Sienna Miller says she called Harvey Weinstein ‘Pops’

Actor also called out ‘liberal fascism’ in dictating that only certain actors can play minority ethnic and gay roles

Ellie Harrison
Saturday 05 October 2019 11:42
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Sienna Miller has revealed she used to call Harvey Weinstein “Pops” and said “on some level” she did this to deflect her suspicions about him.

The actor, who worked with the disgraced movie mogul on numerous films including Factory Girl, also said Weinstein never “propositioned me for work with sex”.

“It’s really complicated to talk about this carefully,” she told The Telegraph. “I called Harvey ‘Pops’ from day one.

"Probably because on some level I sensed that that [other side of him] existed and it was a way of deflecting whatever I felt. And it did, and that was lucky. I’d go, ‘Oi Pops, give us a job’, and he’d go, ‘Ah, stappit.’

Speaking about the sexual assault allegations made against Weinstein, which he has consistently denied, she said: “I had never had that kind of experience, thank God. I mean, I was yelled at, but that was just Harvey, you know, you’d just brush it off… He did scream at men as well."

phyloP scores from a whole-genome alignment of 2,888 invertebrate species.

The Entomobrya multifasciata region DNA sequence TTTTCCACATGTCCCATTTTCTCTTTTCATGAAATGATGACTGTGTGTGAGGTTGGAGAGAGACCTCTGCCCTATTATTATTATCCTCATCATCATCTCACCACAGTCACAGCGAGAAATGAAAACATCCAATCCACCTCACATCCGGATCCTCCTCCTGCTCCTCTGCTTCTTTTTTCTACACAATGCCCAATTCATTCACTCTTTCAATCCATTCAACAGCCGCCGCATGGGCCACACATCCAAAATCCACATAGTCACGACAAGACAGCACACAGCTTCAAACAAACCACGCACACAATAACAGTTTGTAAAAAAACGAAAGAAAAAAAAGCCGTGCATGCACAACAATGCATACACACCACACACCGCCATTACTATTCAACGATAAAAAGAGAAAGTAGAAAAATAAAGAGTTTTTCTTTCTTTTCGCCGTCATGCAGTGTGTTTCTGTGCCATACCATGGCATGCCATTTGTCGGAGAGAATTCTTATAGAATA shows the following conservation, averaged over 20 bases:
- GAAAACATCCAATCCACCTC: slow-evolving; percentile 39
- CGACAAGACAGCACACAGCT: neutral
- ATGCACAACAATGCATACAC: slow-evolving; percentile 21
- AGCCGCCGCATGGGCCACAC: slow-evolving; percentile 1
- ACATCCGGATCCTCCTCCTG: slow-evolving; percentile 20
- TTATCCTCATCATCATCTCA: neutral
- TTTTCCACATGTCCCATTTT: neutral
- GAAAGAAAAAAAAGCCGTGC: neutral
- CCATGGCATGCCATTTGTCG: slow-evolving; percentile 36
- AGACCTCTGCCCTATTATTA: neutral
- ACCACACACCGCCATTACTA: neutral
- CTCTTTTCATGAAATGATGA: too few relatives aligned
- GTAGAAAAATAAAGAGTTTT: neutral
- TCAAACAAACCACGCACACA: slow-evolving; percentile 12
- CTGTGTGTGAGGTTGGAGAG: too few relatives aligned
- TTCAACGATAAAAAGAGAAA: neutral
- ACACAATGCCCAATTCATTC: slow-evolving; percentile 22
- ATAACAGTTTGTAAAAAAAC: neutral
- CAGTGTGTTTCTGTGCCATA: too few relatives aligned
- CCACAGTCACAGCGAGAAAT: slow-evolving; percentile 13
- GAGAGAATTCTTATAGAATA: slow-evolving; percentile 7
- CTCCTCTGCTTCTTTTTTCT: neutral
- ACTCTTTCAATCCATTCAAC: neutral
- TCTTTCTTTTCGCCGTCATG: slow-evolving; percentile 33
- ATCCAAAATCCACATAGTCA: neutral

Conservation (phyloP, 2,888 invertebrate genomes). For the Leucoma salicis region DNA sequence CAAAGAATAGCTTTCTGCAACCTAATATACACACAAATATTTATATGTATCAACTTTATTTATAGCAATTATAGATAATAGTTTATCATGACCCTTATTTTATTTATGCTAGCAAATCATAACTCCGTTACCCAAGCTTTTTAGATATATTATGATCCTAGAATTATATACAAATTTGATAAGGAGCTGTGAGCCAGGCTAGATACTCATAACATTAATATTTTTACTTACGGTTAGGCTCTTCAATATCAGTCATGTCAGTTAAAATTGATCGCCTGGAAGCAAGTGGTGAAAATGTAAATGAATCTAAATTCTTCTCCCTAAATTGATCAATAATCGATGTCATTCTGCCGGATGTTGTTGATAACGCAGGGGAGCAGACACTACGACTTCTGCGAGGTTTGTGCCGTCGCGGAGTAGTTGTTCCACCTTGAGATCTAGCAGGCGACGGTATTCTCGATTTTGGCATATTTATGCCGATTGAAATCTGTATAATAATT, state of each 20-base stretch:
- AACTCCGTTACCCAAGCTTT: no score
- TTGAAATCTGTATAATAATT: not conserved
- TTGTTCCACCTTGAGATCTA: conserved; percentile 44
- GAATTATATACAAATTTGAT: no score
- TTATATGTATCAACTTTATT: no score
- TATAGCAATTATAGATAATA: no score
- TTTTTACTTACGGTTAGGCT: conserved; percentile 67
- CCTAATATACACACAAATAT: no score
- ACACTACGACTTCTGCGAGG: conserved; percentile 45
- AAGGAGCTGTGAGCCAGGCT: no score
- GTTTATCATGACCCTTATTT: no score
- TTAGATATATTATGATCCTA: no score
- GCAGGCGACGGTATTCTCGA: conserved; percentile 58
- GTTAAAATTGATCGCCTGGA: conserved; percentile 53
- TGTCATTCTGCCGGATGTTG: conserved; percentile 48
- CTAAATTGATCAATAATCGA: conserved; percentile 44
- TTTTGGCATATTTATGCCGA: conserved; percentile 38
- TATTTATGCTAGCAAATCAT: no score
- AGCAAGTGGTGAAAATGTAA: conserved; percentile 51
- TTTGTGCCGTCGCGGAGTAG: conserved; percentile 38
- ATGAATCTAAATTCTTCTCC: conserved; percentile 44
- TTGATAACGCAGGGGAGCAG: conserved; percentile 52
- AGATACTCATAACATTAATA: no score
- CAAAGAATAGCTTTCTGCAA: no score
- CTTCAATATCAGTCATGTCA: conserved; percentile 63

She added: “But I was very fortunate that no one ever propositioned me for work with sex – and if they had, I would probably have slapped them. But it’s not that easy.

“I know that you couldn’t say no to Harvey if he asked you to do something. For me, it would be, like, an extra week of press, so I imagine in a situation where it’s sexual, it would also be hard to say no, and that’s crushing.”

Miller recently claimed Weinstein reduced her to tears in her early career after he told her to refrain from “partying”.

In the new interview, she also weighed in on the debate about which roles actors should be able to play in terms of minority ethnic, gay and transgender characters.

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“I feel everybody should be able to play everybody,” she said. “It seems absurd to me to start to legislate on creativity. That’s not trying to be insensitive – of course, there are people who have a deeper understanding of experiences, and they should definitely be considered… [but] I certainly don’t want to play myself for the rest of my life.”

She added: “I think it’s English to not be as careful. It feels like liberal is becoming almost fascistic in its controlling of what can and cannot be done. It feels dangerous to me.”

Miller can next be seen playing the mother of a missing girl in American Woman, which is released in cinemas from Friday.

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